Last week I went to my first Select Committee hearing and therefore I’m now an expert. Here’s what I found out.
The New Zealand Council for Civil Liberties sent in a submission about the Electoral (Disqualification of Convicted Prisoners) Amendment Bill to the Law and Order Select Comittee.
Current law says that prisoners given a sentence of longer than 3 years cannot vote; this bill extends that to all prisoners. The Council opposes this change and recommends that this provision should be removed from the law, not extended.
In our submission we asked to make an oral submission to the committee.
Subsequently we received an invitation to appear before them. We were allocated 10 minutes to make our submission. Kevin was to do the submission while I went to support him.
We turned up at Parliament 20 minutes before our time and went through the main visitor entrance. The receptionist asked us our business, gave us a sticker and then pointed us in the direction of the hearing rooms. The door was closed and a sign said that it was closed to the public. We sat down and chatted to the other submitters.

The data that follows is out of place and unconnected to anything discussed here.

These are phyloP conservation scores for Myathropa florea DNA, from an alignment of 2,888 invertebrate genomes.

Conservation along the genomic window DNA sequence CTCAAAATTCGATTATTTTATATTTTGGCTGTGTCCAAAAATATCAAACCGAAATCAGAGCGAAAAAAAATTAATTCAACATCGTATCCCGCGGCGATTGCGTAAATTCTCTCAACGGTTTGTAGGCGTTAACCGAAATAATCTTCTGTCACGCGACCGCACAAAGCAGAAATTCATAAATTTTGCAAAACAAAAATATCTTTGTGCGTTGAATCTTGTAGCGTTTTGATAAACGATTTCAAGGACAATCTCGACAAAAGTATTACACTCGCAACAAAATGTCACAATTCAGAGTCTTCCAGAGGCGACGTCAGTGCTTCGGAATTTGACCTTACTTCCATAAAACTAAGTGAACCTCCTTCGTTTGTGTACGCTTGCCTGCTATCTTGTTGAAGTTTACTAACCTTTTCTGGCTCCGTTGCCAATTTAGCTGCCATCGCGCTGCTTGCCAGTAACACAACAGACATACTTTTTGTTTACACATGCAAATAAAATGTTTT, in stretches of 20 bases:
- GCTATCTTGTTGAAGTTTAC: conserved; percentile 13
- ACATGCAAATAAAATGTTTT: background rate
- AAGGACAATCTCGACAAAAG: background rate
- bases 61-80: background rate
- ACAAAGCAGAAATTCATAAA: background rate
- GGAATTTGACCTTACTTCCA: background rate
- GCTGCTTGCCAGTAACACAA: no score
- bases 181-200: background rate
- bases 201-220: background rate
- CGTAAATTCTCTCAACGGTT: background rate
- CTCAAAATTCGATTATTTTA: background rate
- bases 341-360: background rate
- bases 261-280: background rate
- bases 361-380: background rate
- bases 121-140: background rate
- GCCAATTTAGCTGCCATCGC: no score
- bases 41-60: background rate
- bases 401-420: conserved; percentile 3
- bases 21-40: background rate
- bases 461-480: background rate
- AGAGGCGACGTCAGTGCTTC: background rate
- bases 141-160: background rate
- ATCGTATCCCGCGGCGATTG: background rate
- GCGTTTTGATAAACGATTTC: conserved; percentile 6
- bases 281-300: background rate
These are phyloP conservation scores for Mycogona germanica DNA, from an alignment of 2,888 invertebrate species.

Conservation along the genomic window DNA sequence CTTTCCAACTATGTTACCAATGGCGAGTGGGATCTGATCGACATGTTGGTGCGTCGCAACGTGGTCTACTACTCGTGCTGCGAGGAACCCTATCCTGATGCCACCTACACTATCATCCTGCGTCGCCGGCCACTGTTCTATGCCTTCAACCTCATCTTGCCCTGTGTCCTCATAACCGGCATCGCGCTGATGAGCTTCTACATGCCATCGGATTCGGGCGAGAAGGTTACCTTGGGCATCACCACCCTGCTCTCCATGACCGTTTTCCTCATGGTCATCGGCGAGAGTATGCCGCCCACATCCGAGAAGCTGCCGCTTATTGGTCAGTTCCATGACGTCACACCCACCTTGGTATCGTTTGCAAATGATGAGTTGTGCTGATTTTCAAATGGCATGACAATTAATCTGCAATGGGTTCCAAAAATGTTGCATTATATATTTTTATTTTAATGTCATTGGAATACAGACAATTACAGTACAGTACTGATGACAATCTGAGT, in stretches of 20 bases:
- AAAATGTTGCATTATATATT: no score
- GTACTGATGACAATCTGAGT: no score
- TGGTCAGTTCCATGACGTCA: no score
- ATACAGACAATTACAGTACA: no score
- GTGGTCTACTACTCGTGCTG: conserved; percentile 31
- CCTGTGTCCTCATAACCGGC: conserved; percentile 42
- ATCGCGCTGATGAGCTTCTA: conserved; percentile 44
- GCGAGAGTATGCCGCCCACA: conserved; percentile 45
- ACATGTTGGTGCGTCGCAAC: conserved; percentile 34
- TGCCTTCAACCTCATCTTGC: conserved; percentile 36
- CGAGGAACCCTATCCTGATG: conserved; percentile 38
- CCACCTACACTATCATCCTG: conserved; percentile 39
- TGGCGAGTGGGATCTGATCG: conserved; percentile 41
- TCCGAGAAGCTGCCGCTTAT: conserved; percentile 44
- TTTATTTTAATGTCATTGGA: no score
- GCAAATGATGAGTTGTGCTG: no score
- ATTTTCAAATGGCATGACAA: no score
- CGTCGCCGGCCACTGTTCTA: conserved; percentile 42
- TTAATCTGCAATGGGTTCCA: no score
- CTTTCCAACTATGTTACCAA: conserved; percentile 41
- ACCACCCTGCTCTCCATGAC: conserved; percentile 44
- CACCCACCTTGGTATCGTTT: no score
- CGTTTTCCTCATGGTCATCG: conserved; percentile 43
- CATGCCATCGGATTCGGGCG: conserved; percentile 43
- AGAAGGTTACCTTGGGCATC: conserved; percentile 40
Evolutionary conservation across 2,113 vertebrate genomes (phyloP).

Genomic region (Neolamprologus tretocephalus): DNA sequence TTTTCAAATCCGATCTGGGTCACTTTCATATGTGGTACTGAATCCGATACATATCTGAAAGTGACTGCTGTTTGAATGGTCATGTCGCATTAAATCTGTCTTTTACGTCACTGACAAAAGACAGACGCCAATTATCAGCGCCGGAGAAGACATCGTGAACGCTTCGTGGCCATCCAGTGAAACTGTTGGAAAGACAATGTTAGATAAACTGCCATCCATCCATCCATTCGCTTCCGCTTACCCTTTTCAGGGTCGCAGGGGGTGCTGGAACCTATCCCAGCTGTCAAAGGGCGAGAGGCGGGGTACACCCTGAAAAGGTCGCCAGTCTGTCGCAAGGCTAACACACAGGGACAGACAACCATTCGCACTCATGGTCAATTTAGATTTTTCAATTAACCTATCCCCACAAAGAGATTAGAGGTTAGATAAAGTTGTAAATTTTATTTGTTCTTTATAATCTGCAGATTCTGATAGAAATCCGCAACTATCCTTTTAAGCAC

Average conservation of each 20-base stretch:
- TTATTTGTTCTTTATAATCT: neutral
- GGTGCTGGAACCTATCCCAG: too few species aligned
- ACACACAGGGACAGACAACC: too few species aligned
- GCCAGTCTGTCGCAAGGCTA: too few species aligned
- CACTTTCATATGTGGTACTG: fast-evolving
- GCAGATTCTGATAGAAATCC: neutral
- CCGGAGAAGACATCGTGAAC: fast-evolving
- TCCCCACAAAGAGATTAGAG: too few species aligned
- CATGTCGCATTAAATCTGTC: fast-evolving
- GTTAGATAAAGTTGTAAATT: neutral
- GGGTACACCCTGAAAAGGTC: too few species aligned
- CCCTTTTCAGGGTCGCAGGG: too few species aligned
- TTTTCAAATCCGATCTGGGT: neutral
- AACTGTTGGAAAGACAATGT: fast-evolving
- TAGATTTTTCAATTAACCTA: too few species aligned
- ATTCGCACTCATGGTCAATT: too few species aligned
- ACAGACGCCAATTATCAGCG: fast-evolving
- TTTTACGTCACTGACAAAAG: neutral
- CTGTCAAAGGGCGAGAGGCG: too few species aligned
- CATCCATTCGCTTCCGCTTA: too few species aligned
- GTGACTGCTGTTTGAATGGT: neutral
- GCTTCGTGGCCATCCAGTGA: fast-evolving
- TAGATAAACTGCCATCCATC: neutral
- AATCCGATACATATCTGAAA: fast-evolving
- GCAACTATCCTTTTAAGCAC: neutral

Eventually (they were late) the committee finished what they were doing, a whole bunch of people in suits filed out, and the sign on the door was changed to show that it was open to the public. We all filed in and sat in the public seats at one end of the room.
At the other end was a large U-shaped table with the various MPs around it, each with a computer terminal and a sign with their name in front of them.
The proceedings of the committee were fairly relaxed. The chair of the committee invited us up, quickly did introductions around the table and then asked us to speak.
Kevin gave his presentation and then the committee asked questions. The questions were generally quite good and showed that the committee members had listened to what he was saying – although some were obviously using our submission as a launch pad to put forward their own points of view. One committee member even asked for a copy of the statistics we had included in the presentation and then raced off to take copies.
Then the questions stopped and it was time for the next submitter to make their presentation, so we made our way out.
Thanks to Kevin McCormack of the NZ Council for Civil Liberties who wrote the original submission and then prepared and presented the oral submission.